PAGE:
October 21, 2012

Review - The Half-Life of Facts (Samuel Arbesman)

Facts change all the time. Smoking has gone from doctor recommended to deadly. We used to think the Earth was the center of the universe and that Pluto was a planet. For decades, we were convinced that the brontosaurus was a real dinosaur. In short, what we know about the world is constantly changing.
But it turns out there’s an order to the state of knowledge, an explanation for how we know what we know. Samuel Arbesman is an expert in the field of scientometrics—literally the science of science. Knowl­edge in most fields evolves systematically and predict­ably, and this evolution unfolds in a fascinating way that can have a powerful impact on our lives.
Arbesman takes us through a wide variety of fields, including those that change quickly, over the course of a few years, or over the span of centuries. He shows that much of what we know consists of “mesofacts” - facts that change at a middle timescale, often over a single human lifetime. 
The Half-life of Facts is a riveting journey into the counterintuitive fabric of knowledge. It can help us find new ways to measure the world while accepting the limits of how much we can know with certainty.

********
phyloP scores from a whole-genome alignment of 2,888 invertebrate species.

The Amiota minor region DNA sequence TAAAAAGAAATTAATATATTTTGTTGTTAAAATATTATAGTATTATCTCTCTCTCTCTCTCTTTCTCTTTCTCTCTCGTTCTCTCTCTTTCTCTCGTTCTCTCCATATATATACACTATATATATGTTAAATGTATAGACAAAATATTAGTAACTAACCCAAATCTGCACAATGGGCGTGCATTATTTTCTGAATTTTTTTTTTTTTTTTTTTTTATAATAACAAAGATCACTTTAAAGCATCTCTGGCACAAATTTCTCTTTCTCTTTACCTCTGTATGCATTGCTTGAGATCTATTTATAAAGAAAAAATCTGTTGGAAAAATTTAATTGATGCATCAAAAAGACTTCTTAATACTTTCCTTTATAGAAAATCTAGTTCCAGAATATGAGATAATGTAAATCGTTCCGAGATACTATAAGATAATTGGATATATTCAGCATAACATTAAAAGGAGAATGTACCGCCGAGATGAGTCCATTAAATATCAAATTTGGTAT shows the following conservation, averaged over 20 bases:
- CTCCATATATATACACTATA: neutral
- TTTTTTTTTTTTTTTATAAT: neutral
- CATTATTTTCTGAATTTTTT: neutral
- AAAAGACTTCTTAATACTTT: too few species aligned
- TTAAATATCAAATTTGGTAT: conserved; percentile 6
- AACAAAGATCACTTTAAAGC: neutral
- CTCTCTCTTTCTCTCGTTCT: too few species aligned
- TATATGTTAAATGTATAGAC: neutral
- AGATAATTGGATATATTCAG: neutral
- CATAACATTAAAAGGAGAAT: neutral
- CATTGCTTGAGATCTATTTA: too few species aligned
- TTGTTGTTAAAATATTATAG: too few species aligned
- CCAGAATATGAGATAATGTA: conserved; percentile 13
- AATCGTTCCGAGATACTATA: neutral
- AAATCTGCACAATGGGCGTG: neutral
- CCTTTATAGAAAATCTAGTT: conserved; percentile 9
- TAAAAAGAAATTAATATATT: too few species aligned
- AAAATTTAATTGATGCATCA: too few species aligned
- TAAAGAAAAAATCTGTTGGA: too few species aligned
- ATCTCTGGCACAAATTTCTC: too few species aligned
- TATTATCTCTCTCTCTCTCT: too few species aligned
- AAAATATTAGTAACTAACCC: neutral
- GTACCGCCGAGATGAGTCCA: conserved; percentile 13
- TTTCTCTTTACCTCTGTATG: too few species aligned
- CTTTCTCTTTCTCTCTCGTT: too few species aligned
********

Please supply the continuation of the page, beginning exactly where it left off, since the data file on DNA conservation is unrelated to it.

Review
Facts change. Some do so faster than others. Likewise some facts are more persistent than others, no matter if they're outdated or not. In The Half-Life of Facts Samuel Arbesman sets out to show that facts change in recognizable patterns and not as arbitrarily as it sometimes appears to be. However, this book is not just about how facts change, but even more so about how knowledge spreads and progresses, and how we organize, interpret and adapt to it.
Powerfully written, and fortunately not heavy on numbers and statistics, I found this treatise incredibly fascinating. The author allows valuable insight into the world of facts - from the role measurement and error play to the importance of so-called hidden facts, and much more.
Highlighting mankind's journey of discoveries throughout the centuries, Arbesman led me to a deeper understanding of the constantly changing landscape of facts. Facts are providing a sense of control, but can we really ever be in control in this constant whirlwind of change? And why are so many maintaining an attitude of refusing to deal with change?
Of course, the speed in which we gather new facts, makes you wonder whether we will ever reach a plateau and whether there will be no new things left to find. For now it seems the more we learn, the more new things we discover. Those will be declared facts until they reach their "expiration date".
In short: Insightful journey into the world of ever-changing facts!

4/5 Trees

Disclosure of Material Connection: I received this book free from the publisher through the NetGalley book review program. I was not required to write a positive review. The opinions I have expressed are my own.

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